Prince Ahren’s reception room suited him perfectly. The main hall of the 19th century house featured a mixture of antique furniture and modern fixtures, fitting for one of Europe’s longest reigning kindred, a man who prided himself on being adaptable to change without compromising the traditions of the Camarilla. The Prince, himself, lounged in a heavy armchair of mahogany and horsehair, looking, to Yasmin’s eyes, like an aesthete of the 1920s, with his heavy-lidded eyes and a wide mouth that romantics would call sensitive. However, that appeared to be the only sensitive aspect to him, as he coolly regarded the situation.

            Yasmin tried not to fidget. Her knees had started aching after a mere five minutes on the hardwood floor, and that had been some time ago. She was aware of Paul Viersan hovering nearby, his calm pose occasionally betrayed by a nervous movement of his fingers. Yasmin wondered for how long that mannerism had haunted him.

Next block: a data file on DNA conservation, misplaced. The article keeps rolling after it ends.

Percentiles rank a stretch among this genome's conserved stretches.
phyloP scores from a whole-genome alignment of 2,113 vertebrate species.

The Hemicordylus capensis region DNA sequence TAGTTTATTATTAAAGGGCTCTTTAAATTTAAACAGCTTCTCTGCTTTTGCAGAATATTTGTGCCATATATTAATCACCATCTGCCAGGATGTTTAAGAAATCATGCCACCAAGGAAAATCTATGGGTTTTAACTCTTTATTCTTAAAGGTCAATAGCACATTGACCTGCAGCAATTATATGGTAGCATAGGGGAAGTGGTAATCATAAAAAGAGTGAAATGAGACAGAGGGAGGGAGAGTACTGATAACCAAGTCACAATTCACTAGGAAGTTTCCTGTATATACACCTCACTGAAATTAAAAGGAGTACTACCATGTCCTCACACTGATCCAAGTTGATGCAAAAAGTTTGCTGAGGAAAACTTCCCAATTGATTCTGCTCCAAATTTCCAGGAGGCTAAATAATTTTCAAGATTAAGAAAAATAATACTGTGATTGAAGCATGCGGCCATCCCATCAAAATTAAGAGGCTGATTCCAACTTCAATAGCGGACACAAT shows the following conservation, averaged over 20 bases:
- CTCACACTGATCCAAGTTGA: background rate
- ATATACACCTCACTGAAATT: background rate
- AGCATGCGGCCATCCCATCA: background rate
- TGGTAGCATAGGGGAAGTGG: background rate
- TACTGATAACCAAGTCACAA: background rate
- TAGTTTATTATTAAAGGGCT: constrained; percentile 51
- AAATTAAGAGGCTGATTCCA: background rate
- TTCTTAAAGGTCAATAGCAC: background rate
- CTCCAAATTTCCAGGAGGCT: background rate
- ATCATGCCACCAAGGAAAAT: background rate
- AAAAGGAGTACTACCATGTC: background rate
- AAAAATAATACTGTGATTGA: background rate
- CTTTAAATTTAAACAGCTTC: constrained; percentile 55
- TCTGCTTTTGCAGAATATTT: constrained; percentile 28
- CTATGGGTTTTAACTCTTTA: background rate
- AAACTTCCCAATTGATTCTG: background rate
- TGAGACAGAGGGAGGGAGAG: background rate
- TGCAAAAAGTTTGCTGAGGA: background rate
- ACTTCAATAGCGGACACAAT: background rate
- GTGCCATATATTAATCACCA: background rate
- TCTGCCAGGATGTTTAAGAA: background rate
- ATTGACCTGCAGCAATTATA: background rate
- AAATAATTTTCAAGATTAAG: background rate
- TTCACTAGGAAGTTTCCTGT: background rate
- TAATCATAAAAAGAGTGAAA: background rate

Aside from a tendency to ignore the niceties of physical posture, Ahren seemed to be free of such telltale signs. He stared at the woman kneeling before him, apparently quite unconcerned by her, or by her former Regnant - his childe. He had said nothing for a quarter of an hour, but had just sat, apparently motionless  – although Yasmin suspected that he had been communicating silently with Paul for most of that time.

            Eventually, he shifted in his seat, moving his weight from one elbow to another. “Leave me.” He said, in English - for her benefit, Yasmin assumed.

            Relieved, Yasmin began to push herself up from the ground. “Not you. Paul.”

            Keeping her eyes firmly downcast, Yasmin could only hear Paul’s surprise – a hint of an indrawn breath and then. “As you wish. I’ll wait in the salon.”

            “Do that.”

            Yasmin listened to the retreating footsteps and breathed deeply, trying not to panic.